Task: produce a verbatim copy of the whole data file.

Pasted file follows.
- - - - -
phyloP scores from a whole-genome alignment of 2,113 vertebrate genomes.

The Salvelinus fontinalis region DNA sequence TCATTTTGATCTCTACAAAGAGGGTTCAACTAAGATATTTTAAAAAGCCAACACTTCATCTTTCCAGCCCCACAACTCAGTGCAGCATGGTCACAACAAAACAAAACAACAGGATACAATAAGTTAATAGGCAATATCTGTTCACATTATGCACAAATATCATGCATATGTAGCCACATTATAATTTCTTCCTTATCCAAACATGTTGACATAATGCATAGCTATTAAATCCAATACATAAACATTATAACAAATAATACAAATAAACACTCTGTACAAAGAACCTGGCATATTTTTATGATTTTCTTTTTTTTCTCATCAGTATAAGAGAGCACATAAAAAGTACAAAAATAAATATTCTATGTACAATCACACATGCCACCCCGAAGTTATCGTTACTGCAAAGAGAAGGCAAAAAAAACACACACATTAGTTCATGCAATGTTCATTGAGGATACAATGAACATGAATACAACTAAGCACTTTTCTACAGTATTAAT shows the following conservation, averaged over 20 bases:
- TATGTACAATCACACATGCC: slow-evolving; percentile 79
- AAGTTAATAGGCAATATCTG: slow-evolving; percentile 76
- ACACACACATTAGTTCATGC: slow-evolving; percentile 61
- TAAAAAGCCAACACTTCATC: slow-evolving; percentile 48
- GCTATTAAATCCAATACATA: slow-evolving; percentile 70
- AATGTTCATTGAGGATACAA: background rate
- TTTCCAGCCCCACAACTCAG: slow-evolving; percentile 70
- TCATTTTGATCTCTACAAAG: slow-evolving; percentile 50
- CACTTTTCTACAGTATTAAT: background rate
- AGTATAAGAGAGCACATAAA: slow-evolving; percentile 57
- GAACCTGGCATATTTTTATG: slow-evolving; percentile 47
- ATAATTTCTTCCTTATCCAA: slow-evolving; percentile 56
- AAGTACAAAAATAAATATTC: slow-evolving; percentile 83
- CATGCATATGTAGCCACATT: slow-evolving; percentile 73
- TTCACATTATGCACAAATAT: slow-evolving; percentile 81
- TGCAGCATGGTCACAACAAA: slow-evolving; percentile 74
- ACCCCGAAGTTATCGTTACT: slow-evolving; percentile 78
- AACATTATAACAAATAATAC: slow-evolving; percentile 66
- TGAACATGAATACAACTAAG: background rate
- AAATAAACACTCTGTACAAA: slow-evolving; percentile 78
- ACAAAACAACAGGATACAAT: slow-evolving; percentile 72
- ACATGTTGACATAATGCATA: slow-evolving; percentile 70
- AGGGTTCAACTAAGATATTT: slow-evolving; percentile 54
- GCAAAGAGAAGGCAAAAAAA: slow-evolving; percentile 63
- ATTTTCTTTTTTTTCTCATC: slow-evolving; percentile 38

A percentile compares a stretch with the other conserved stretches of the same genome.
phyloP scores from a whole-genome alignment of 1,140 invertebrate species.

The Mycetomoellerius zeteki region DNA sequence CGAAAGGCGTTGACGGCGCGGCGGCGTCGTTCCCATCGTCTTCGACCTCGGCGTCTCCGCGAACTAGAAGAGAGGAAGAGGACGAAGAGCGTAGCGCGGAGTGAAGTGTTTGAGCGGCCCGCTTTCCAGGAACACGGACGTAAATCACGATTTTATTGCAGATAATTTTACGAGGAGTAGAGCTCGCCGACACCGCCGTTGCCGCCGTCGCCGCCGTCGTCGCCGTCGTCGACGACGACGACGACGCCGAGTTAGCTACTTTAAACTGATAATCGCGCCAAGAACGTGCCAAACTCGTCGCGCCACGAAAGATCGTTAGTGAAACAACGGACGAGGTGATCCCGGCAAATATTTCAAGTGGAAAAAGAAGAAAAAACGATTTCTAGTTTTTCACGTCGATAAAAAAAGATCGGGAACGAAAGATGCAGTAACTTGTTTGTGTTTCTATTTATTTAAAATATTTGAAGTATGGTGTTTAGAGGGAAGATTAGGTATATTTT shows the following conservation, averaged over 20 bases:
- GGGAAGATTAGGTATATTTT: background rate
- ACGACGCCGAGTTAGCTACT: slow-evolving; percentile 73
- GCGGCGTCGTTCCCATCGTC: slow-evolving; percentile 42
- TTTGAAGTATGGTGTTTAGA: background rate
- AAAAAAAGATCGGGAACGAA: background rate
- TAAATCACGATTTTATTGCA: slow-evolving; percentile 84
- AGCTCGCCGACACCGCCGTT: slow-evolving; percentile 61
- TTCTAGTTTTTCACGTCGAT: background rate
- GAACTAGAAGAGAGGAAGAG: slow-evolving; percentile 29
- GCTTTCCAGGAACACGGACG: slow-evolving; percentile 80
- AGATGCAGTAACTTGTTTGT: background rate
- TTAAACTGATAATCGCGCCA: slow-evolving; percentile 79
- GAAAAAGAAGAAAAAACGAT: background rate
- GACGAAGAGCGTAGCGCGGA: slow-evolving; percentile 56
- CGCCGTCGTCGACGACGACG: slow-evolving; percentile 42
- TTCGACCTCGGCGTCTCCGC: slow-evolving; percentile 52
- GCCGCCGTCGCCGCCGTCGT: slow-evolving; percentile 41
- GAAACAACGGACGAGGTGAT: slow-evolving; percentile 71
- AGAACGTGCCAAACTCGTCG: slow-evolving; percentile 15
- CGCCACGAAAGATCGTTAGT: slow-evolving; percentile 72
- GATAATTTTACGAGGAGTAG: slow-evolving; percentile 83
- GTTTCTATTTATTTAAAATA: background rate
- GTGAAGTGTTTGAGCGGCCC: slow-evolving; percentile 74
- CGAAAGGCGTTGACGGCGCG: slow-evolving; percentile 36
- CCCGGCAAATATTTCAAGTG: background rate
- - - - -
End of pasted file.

phyloP scores from a whole-genome alignment of 2,113 vertebrate genomes.

The Salvelinus fontinalis region DNA sequence TCATTTTGATCTCTACAAAGAGGGTTCAACTAAGATATTTTAAAAAGCCAACACTTCATCTTTCCAGCCCCACAACTCAGTGCAGCATGGTCACAACAAAACAAAACAACAGGATACAATAAGTTAATAGGCAATATCTGTTCACATTATGCACAAATATCATGCATATGTAGCCACATTATAATTTCTTCCTTATCCAAACATGTTGACATAATGCATAGCTATTAAATCCAATACATAAACATTATAACAAATAATACAAATAAACACTCTGTACAAAGAACCTGGCATATTTTTATGATTTTCTTTTTTTTCTCATCAGTATAAGAGAGCACATAAAAAGTACAAAAATAAATATTCTATGTACAATCACACATGCCACCCCGAAGTTATCGTTACTGCAAAGAGAAGGCAAAAAAAACACACACATTAGTTCATGCAATGTTCATTGAGGATACAATGAACATGAATACAACTAAGCACTTTTCTACAGTATTAAT shows the following conservation, averaged over 20 bases:
- TATGTACAATCACACATGCC: slow-evolving; percentile 79
- AAGTTAATAGGCAATATCTG: slow-evolving; percentile 76
- ACACACACATTAGTTCATGC: slow-evolving; percentile 61
- TAAAAAGCCAACACTTCATC: slow-evolving; percentile 48
- GCTATTAAATCCAATACATA: slow-evolving; percentile 70
- AATGTTCATTGAGGATACAA: background rate
- TTTCCAGCCCCACAACTCAG: slow-evolving; percentile 70
- TCATTTTGATCTCTACAAAG: slow-evolving; percentile 50
- CACTTTTCTACAGTATTAAT: background rate
- AGTATAAGAGAGCACATAAA: slow-evolving; percentile 57
- GAACCTGGCATATTTTTATG: slow-evolving; percentile 47
- ATAATTTCTTCCTTATCCAA: slow-evolving; percentile 56
- AAGTACAAAAATAAATATTC: slow-evolving; percentile 83
- CATGCATATGTAGCCACATT: slow-evolving; percentile 73
- TTCACATTATGCACAAATAT: slow-evolving; percentile 81
- TGCAGCATGGTCACAACAAA: slow-evolving; percentile 74
- ACCCCGAAGTTATCGTTACT: slow-evolving; percentile 78
- AACATTATAACAAATAATAC: slow-evolving; percentile 66
- TGAACATGAATACAACTAAG: background rate
- AAATAAACACTCTGTACAAA: slow-evolving; percentile 78
- ACAAAACAACAGGATACAAT: slow-evolving; percentile 72
- ACATGTTGACATAATGCATA: slow-evolving; percentile 70
- AGGGTTCAACTAAGATATTT: slow-evolving; percentile 54
- GCAAAGAGAAGGCAAAAAAA: slow-evolving; percentile 63
- ATTTTCTTTTTTTTCTCATC: slow-evolving; percentile 38

A percentile compares a stretch with the other conserved stretches of the same genome.
phyloP scores from a whole-genome alignment of 1,140 invertebrate species.

The Mycetomoellerius zeteki region DNA sequence CGAAAGGCGTTGACGGCGCGGCGGCGTCGTTCCCATCGTCTTCGACCTCGGCGTCTCCGCGAACTAGAAGAGAGGAAGAGGACGAAGAGCGTAGCGCGGAGTGAAGTGTTTGAGCGGCCCGCTTTCCAGGAACACGGACGTAAATCACGATTTTATTGCAGATAATTTTACGAGGAGTAGAGCTCGCCGACACCGCCGTTGCCGCCGTCGCCGCCGTCGTCGCCGTCGTCGACGACGACGACGACGCCGAGTTAGCTACTTTAAACTGATAATCGCGCCAAGAACGTGCCAAACTCGTCGCGCCACGAAAGATCGTTAGTGAAACAACGGACGAGGTGATCCCGGCAAATATTTCAAGTGGAAAAAGAAGAAAAAACGATTTCTAGTTTTTCACGTCGATAAAAAAAGATCGGGAACGAAAGATGCAGTAACTTGTTTGTGTTTCTATTTATTTAAAATATTTGAAGTATGGTGTTTAGAGGGAAGATTAGGTATATTTT shows the following conservation, averaged over 20 bases:
- GGGAAGATTAGGTATATTTT: background rate
- ACGACGCCGAGTTAGCTACT: slow-evolving; percentile 73
- GCGGCGTCGTTCCCATCGTC: slow-evolving; percentile 42
- TTTGAAGTATGGTGTTTAGA: background rate
- AAAAAAAGATCGGGAACGAA: background rate
- TAAATCACGATTTTATTGCA: slow-evolving; percentile 84
- AGCTCGCCGACACCGCCGTT: slow-evolving; percentile 61
- TTCTAGTTTTTCACGTCGAT: background rate
- GAACTAGAAGAGAGGAAGAG: slow-evolving; percentile 29
- GCTTTCCAGGAACACGGACG: slow-evolving; percentile 80
- AGATGCAGTAACTTGTTTGT: background rate
- TTAAACTGATAATCGCGCCA: slow-evolving; percentile 79
- GAAAAAGAAGAAAAAACGAT: background rate
- GACGAAGAGCGTAGCGCGGA: slow-evolving; percentile 56
- CGCCGTCGTCGACGACGACG: slow-evolving; percentile 42
- TTCGACCTCGGCGTCTCCGC: slow-evolving; percentile 52
- GCCGCCGTCGCCGCCGTCGT: slow-evolving; percentile 41
- GAAACAACGGACGAGGTGAT: slow-evolving; percentile 71
- AGAACGTGCCAAACTCGTCG: slow-evolving; percentile 15
- CGCCACGAAAGATCGTTAGT: slow-evolving; percentile 72
- GATAATTTTACGAGGAGTAG: slow-evolving; percentile 83
- GTTTCTATTTATTTAAAATA: background rate
- GTGAAGTGTTTGAGCGGCCC: slow-evolving; percentile 74
- CGAAAGGCGTTGACGGCGCG: slow-evolving; percentile 36
- CCCGGCAAATATTTCAAGTG: background rate